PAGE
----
For the first two years of her eventful life, Angelica had lived with her mother Fumie, her “father” Maxx, and Bird, in the rather quiet and peaceful atmosphere of the Den-en-Chofu mansion she had now inherited from her mother.

Fumie Akahoshi was then the biggest name in the world of Japanese manga. Her chief heroine, Chibi-Hanako-chan (Little Miss Flower Child), was a ubiquitous presence not only in manga magazines and TV and movie animations, but also through spin-off video games, dolls, action figures, plastic cell-phone strap ornaments, and lucky key-chain charms.

Chibi-Hanako-chan was a renegade massage therapist with a radical feminist attitude, hippie idealism and psychic powers. She had, by the time Angelica was born, acquired a kind of cult status in Japan among a variety of subcultures, including the hikikomori — disaffected youths who shun society and rarely ever leave their rooms; young “office ladies” breaking out of their corporate shells, at least in their moments of fantasy escape; and 30-something so-called “herbivorous” salarymen desirous of identifying with a politically correct but still cool electronically generated female role model. There were others, too.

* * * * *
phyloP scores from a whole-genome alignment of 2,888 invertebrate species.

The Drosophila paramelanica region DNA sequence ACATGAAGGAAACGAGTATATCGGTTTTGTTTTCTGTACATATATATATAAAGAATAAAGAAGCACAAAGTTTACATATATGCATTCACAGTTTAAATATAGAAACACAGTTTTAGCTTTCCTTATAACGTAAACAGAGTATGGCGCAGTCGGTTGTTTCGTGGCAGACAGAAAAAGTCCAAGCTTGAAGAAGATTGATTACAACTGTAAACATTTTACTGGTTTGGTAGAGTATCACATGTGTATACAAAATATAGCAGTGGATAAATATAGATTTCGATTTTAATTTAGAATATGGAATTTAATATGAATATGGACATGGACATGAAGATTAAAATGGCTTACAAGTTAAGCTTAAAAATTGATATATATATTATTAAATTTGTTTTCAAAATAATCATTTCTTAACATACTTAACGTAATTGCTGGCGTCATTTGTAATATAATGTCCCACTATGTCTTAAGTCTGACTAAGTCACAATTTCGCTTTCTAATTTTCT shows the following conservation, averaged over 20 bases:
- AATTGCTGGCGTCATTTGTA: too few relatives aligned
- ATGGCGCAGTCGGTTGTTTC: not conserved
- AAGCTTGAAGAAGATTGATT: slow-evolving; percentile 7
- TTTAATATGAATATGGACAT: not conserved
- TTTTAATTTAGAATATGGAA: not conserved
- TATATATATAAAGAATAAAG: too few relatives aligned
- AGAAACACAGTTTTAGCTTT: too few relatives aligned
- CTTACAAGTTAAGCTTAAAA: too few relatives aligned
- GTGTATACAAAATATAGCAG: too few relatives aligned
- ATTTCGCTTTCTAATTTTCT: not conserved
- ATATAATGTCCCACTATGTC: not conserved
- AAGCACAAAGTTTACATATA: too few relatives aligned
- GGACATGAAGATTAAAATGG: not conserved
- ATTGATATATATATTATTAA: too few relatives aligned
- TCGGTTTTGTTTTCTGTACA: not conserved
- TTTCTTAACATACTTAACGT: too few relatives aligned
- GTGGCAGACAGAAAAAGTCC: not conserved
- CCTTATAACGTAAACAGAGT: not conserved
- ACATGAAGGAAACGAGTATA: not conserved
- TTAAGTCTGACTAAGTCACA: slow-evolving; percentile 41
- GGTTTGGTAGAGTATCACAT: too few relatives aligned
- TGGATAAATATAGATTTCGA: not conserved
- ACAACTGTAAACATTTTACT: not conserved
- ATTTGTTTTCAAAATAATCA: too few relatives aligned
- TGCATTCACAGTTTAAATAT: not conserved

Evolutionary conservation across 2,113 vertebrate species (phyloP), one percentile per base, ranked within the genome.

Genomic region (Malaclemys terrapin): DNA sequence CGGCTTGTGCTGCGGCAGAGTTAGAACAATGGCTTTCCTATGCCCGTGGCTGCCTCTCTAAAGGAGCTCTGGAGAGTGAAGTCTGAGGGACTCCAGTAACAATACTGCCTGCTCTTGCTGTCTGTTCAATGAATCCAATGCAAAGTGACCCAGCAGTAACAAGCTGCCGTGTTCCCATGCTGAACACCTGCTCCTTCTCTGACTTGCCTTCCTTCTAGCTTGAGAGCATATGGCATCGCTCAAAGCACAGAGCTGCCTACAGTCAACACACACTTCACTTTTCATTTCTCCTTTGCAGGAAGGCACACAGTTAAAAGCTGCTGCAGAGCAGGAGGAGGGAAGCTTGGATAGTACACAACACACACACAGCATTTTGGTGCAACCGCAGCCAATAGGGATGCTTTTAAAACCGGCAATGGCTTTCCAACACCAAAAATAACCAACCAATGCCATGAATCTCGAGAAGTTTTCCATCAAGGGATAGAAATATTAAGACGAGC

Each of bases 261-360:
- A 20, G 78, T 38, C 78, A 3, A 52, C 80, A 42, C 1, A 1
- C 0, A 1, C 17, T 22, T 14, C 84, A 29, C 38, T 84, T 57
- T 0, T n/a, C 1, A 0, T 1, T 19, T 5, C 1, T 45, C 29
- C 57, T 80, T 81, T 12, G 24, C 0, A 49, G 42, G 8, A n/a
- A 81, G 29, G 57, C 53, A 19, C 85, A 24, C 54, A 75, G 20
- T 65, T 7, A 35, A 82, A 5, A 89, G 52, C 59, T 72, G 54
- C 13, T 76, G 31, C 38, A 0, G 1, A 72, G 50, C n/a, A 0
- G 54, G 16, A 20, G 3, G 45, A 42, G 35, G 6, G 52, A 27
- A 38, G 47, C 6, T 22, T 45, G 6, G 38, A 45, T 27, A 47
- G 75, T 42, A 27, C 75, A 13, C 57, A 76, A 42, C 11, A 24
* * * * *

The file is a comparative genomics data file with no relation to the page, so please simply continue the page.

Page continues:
It was when Chibi-Hanako-chan made a guest appearance in another of Fumie’s manga serials, “Mangetsu” (“Full Moon”), about a distorted mirror-planet Japan existing in a parallel universe, that things got seriously out of hand.

In short, meddling in the political affairs of another universe turned out to have disastrous consequences, because, just as Chibi-Hanako-chan is about to uncover a Mangetsuese Imperial coverup of a war-related sex-slave scandal, the Imperial legacy-protectors of the nonalternative-universe nation of Japan — groups of the country’s fanatical rightwingers — hired the Kurotombo-gumi organized-crime gang based in Tokyo’s downtown Adachi Ward to remove the treasonous creator of such a blasphemous comic book from said nonalternative universe.